Unix & Linux Stack Exchange is a question and answer site for users of Linux, FreeBSD and other Un*x-like operating systems. Join them; it only takes a minute:

Sign up
Here's how it works:
  1. Anybody can ask a question
  2. Anybody can answer
  3. The best answers are voted up and rise to the top

I use ArchLinux, and an IDE called PyCharm. On its download page, it recommends using Java 6 instead of OpenJDK. ArchLinux has an OpenJDK package (jdk7-openjdk) that I have installed, installed, and from what I had read in the Arch Wiki on Java, it should be possible to install Oracle Java 6 along side OpenJDK 7 via a packages called jdk6-compat and jre6-compat, which install these versions of Java in /opt/ instead of the normal location.

However, after installing jdk6-compat and jre6-compat, I still see that I am running OpenJDK 7 when I run the following:

% java -version
java version "1.7.0_09"
OpenJDK Runtime Environment (IcedTea7 2.3.3) (ArchLinux build 7.u9_2.3.3-1-x86_64)
OpenJDK 64-Bit Server VM (build 23.2-b09, mixed mode)

...even after I have set JAVA_HOME and added /opt/java6/bin to my PATH in my .zshrc file.

How can I get PyCharm (or other applications) to use Oracle Java 6 instead of OpenJDK?

Thanks, and apologies if I've posted in the wrong place.

Other information that might be helpful:

  • Using Gnome 3 as DE
share|improve this question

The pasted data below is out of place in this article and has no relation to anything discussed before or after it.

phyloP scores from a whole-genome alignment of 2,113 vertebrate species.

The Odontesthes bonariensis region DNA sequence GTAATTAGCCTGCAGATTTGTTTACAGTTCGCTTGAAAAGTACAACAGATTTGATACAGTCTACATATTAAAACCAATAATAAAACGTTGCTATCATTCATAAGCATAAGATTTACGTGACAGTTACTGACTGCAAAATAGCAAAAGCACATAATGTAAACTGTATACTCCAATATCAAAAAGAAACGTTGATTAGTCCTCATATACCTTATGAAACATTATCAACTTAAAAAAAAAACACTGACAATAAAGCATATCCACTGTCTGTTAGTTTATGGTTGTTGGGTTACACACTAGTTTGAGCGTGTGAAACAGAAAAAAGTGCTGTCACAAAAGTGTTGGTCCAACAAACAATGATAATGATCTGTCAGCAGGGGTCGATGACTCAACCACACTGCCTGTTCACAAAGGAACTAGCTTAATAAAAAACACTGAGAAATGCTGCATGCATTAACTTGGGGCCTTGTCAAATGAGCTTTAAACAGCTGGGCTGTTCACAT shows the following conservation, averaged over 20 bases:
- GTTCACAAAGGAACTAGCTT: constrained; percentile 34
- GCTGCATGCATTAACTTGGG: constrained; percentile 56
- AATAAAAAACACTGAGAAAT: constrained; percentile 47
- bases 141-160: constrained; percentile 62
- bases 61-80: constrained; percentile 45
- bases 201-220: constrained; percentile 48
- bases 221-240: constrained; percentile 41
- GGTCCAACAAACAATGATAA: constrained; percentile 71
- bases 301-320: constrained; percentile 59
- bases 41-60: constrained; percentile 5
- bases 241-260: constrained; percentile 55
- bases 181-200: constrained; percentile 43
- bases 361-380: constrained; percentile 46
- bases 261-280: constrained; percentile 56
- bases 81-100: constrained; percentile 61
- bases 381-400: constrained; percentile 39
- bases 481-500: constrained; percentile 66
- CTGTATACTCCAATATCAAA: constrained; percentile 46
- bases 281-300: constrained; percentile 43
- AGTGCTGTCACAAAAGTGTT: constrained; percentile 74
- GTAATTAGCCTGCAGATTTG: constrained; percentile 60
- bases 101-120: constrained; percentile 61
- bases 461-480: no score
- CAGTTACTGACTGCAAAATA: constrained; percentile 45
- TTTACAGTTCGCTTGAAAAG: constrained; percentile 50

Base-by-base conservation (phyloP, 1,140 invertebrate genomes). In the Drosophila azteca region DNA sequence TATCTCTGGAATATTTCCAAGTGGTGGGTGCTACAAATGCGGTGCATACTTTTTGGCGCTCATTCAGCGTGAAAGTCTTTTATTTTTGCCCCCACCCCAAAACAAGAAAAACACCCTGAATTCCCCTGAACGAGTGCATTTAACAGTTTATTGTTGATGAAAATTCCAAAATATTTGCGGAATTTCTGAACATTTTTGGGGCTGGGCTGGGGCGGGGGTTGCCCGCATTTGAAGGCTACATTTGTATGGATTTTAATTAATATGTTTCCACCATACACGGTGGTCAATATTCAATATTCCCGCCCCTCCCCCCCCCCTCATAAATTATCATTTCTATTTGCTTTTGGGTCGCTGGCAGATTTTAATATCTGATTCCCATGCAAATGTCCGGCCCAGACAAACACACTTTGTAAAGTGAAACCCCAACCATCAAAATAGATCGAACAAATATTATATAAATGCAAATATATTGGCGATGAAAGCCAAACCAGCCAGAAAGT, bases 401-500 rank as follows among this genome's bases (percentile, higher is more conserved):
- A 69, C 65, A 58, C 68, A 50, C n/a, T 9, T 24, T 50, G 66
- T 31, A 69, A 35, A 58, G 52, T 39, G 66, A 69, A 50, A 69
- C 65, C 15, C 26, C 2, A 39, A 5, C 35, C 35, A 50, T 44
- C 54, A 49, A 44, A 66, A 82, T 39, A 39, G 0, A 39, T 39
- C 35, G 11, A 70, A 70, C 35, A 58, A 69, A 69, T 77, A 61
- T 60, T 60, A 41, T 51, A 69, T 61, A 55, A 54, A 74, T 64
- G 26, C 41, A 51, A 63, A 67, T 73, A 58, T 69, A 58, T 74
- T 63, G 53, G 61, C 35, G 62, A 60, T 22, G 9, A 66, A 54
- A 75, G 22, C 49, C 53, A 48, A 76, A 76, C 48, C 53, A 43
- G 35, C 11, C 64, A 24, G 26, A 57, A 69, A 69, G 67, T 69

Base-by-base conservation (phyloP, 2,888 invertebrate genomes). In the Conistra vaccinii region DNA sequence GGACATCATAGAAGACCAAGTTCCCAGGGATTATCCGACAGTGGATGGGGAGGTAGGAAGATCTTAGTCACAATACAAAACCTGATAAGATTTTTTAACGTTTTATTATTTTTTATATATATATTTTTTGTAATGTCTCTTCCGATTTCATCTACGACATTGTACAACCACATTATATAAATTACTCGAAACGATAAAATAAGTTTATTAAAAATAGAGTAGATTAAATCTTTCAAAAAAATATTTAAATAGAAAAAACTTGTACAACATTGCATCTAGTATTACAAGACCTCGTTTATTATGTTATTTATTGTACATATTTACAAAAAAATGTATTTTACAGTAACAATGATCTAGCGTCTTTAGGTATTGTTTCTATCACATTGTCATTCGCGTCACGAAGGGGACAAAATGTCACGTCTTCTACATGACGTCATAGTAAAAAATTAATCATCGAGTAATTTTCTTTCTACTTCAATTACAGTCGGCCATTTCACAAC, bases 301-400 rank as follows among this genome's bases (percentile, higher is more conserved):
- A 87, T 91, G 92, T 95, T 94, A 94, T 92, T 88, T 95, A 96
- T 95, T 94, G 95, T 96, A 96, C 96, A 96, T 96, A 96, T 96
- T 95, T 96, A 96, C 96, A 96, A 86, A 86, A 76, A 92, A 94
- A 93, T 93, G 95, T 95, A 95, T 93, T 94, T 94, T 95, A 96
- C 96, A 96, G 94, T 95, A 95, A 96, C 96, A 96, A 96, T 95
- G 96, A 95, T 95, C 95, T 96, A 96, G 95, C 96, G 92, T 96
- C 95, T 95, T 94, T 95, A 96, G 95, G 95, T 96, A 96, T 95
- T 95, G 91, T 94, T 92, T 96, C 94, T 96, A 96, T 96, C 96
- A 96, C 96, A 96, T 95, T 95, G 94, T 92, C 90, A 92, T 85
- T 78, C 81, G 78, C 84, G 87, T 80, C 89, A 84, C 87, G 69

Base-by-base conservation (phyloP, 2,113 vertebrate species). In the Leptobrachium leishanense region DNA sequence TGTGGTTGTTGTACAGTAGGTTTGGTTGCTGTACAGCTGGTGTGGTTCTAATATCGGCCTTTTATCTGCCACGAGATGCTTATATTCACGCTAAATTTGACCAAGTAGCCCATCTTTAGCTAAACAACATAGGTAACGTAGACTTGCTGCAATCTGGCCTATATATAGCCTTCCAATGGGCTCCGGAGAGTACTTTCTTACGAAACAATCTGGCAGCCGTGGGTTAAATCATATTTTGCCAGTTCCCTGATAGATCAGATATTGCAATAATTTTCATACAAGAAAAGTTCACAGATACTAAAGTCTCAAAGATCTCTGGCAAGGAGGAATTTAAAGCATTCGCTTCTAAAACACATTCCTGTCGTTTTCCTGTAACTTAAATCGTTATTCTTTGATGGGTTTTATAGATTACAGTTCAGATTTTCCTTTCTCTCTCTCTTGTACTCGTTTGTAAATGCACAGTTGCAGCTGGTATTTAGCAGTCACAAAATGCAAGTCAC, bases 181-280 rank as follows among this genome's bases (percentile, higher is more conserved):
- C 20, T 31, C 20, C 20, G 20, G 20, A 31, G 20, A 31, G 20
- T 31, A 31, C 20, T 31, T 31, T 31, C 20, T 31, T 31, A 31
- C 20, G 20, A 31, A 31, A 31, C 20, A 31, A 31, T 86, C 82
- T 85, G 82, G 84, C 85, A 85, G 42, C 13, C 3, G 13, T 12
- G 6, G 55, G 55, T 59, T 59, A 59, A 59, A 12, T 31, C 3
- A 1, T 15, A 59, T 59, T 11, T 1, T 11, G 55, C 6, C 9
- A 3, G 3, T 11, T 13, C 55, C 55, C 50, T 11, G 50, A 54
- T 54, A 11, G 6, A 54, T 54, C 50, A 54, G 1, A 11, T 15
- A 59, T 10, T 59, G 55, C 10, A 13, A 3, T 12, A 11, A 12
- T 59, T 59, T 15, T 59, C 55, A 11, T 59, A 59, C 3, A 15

up vote 3 down vote accepted

If I want to use a different version of Java I do two things:

  • First, set JAVA_HOME as appropriate for that installation of Java and export it.
  • Then, update my path with `PATH=${JAVA_HOME}/bin:${PATH}.

Due to the way the PATH is searched, if you add to end of the path, the new version won't be used. Anything added to the end of the path only adds new commands, it does not replace existing commands. Prepending to the PATH variable will use command in the new directory in preference to other command.

Commands like java often involve a number of symbolic links before you get to the program. Using ${JAVA_HOME}/bin bypasses any indirections, and provides a direct path to the various Java related commands.

EDIT: If you want to run only certain programs with a different version of Java you could use a wrapper like this:

# javawrapper - replace Java for a command.
export JAVA_HOME=$1; shift

You can then call the wrapper with a command like.

javawrapper /opt/java6 PyCharm

You could also add an alias to your ~/.bashrc file like this

alias PyCharm='javawrapper /opt/java6 PyCharm'
share|improve this answer
Well, that solves half the problem; I was appending to the end, rather than the beginning of $PATH. But how do I only run the different version of Java for certain applications? – NT3RP Nov 17 '12 at 18:43
I've updated my response. However, in a case like yours, I have rarely need to keep programs using the default Java version. – BillThor Nov 17 '12 at 19:06

Your Answer


By posting your answer, you agree to the privacy policy and terms of service.

Not the answer you're looking for? Browse other questions tagged or ask your own question.